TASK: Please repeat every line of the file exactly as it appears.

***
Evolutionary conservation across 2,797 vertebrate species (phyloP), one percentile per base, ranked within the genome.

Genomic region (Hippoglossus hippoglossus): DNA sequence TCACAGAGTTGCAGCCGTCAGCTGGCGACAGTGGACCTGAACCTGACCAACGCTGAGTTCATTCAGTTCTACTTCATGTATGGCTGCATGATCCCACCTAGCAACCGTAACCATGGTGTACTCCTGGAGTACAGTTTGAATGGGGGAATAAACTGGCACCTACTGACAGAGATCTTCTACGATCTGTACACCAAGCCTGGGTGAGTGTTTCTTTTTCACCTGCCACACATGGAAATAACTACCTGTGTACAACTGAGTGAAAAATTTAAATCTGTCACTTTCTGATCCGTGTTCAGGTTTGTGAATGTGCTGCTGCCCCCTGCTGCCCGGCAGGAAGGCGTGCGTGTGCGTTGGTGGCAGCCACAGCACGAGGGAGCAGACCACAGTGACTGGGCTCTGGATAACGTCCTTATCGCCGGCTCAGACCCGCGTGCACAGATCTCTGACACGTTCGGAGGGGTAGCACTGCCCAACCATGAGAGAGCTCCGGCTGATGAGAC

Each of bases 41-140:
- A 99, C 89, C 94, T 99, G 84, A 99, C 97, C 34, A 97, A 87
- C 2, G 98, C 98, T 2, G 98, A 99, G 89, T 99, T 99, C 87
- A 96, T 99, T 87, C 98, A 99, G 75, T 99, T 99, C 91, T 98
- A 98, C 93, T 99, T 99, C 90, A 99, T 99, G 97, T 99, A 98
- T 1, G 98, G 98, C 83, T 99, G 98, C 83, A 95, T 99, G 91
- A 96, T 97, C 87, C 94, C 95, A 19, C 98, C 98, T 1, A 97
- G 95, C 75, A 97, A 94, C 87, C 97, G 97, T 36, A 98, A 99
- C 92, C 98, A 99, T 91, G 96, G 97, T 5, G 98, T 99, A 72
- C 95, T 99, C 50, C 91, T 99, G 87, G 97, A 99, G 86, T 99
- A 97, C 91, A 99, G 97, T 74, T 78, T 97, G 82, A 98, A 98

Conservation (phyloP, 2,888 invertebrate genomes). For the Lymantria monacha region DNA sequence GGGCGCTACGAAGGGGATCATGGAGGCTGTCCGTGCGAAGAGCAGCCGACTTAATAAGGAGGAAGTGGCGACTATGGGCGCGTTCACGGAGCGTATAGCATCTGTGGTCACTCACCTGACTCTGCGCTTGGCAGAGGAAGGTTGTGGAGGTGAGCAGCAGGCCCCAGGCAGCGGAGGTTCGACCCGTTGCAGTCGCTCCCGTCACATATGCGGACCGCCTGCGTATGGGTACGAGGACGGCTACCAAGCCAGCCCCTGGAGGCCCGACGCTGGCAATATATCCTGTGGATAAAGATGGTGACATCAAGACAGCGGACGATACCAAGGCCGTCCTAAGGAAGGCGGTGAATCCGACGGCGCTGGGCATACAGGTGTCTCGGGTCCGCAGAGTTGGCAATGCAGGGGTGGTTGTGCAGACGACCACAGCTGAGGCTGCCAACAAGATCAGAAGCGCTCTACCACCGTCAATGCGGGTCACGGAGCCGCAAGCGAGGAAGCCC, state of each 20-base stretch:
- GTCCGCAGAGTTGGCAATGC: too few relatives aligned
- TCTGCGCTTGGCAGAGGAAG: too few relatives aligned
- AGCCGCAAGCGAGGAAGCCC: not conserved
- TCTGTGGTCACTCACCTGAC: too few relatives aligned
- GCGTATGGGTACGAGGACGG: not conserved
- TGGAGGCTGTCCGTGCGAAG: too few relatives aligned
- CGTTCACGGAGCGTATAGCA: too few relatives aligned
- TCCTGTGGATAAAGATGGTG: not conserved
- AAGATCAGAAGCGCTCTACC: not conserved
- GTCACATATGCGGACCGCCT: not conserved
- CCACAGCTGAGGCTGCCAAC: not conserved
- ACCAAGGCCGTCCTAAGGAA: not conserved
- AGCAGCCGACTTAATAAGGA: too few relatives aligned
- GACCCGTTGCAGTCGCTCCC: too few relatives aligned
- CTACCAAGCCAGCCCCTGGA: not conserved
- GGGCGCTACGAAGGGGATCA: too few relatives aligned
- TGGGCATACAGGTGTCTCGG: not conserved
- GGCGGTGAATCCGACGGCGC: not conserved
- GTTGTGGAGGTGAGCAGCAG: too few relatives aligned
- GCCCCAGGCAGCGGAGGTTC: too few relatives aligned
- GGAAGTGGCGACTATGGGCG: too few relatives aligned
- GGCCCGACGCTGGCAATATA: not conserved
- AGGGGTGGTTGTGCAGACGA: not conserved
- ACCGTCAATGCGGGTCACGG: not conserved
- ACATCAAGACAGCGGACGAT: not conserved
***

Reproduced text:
Evolutionary conservation across 2,797 vertebrate species (phyloP), one percentile per base, ranked within the genome.

Genomic region (Hippoglossus hippoglossus): DNA sequence TCACAGAGTTGCAGCCGTCAGCTGGCGACAGTGGACCTGAACCTGACCAACGCTGAGTTCATTCAGTTCTACTTCATGTATGGCTGCATGATCCCACCTAGCAACCGTAACCATGGTGTACTCCTGGAGTACAGTTTGAATGGGGGAATAAACTGGCACCTACTGACAGAGATCTTCTACGATCTGTACACCAAGCCTGGGTGAGTGTTTCTTTTTCACCTGCCACACATGGAAATAACTACCTGTGTACAACTGAGTGAAAAATTTAAATCTGTCACTTTCTGATCCGTGTTCAGGTTTGTGAATGTGCTGCTGCCCCCTGCTGCCCGGCAGGAAGGCGTGCGTGTGCGTTGGTGGCAGCCACAGCACGAGGGAGCAGACCACAGTGACTGGGCTCTGGATAACGTCCTTATCGCCGGCTCAGACCCGCGTGCACAGATCTCTGACACGTTCGGAGGGGTAGCACTGCCCAACCATGAGAGAGCTCCGGCTGATGAGAC

Each of bases 41-140:
- A 99, C 89, C 94, T 99, G 84, A 99, C 97, C 34, A 97, A 87
- C 2, G 98, C 98, T 2, G 98, A 99, G 89, T 99, T 99, C 87
- A 96, T 99, T 87, C 98, A 99, G 75, T 99, T 99, C 91, T 98
- A 98, C 93, T 99, T 99, C 90, A 99, T 99, G 97, T 99, A 98
- T 1, G 98, G 98, C 83, T 99, G 98, C 83, A 95, T 99, G 91
- A 96, T 97, C 87, C 94, C 95, A 19, C 98, C 98, T 1, A 97
- G 95, C 75, A 97, A 94, C 87, C 97, G 97, T 36, A 98, A 99
- C 92, C 98, A 99, T 91, G 96, G 97, T 5, G 98, T 99, A 72
- C 95, T 99, C 50, C 91, T 99, G 87, G 97, A 99, G 86, T 99
- A 97, C 91, A 99, G 97, T 74, T 78, T 97, G 82, A 98, A 98

Conservation (phyloP, 2,888 invertebrate genomes). For the Lymantria monacha region DNA sequence GGGCGCTACGAAGGGGATCATGGAGGCTGTCCGTGCGAAGAGCAGCCGACTTAATAAGGAGGAAGTGGCGACTATGGGCGCGTTCACGGAGCGTATAGCATCTGTGGTCACTCACCTGACTCTGCGCTTGGCAGAGGAAGGTTGTGGAGGTGAGCAGCAGGCCCCAGGCAGCGGAGGTTCGACCCGTTGCAGTCGCTCCCGTCACATATGCGGACCGCCTGCGTATGGGTACGAGGACGGCTACCAAGCCAGCCCCTGGAGGCCCGACGCTGGCAATATATCCTGTGGATAAAGATGGTGACATCAAGACAGCGGACGATACCAAGGCCGTCCTAAGGAAGGCGGTGAATCCGACGGCGCTGGGCATACAGGTGTCTCGGGTCCGCAGAGTTGGCAATGCAGGGGTGGTTGTGCAGACGACCACAGCTGAGGCTGCCAACAAGATCAGAAGCGCTCTACCACCGTCAATGCGGGTCACGGAGCCGCAAGCGAGGAAGCCC, state of each 20-base stretch:
- GTCCGCAGAGTTGGCAATGC: too few relatives aligned
- TCTGCGCTTGGCAGAGGAAG: too few relatives aligned
- AGCCGCAAGCGAGGAAGCCC: not conserved
- TCTGTGGTCACTCACCTGAC: too few relatives aligned
- GCGTATGGGTACGAGGACGG: not conserved
- TGGAGGCTGTCCGTGCGAAG: too few relatives aligned
- CGTTCACGGAGCGTATAGCA: too few relatives aligned
- TCCTGTGGATAAAGATGGTG: not conserved
- AAGATCAGAAGCGCTCTACC: not conserved
- GTCACATATGCGGACCGCCT: not conserved
- CCACAGCTGAGGCTGCCAAC: not conserved
- ACCAAGGCCGTCCTAAGGAA: not conserved
- AGCAGCCGACTTAATAAGGA: too few relatives aligned
- GACCCGTTGCAGTCGCTCCC: too few relatives aligned
- CTACCAAGCCAGCCCCTGGA: not conserved
- GGGCGCTACGAAGGGGATCA: too few relatives aligned
- TGGGCATACAGGTGTCTCGG: not conserved
- GGCGGTGAATCCGACGGCGC: not conserved
- GTTGTGGAGGTGAGCAGCAG: too few relatives aligned
- GCCCCAGGCAGCGGAGGTTC: too few relatives aligned
- GGAAGTGGCGACTATGGGCG: too few relatives aligned
- GGCCCGACGCTGGCAATATA: not conserved
- AGGGGTGGTTGTGCAGACGA: not conserved
- ACCGTCAATGCGGGTCACGG: not conserved
- ACATCAAGACAGCGGACGAT: not conserved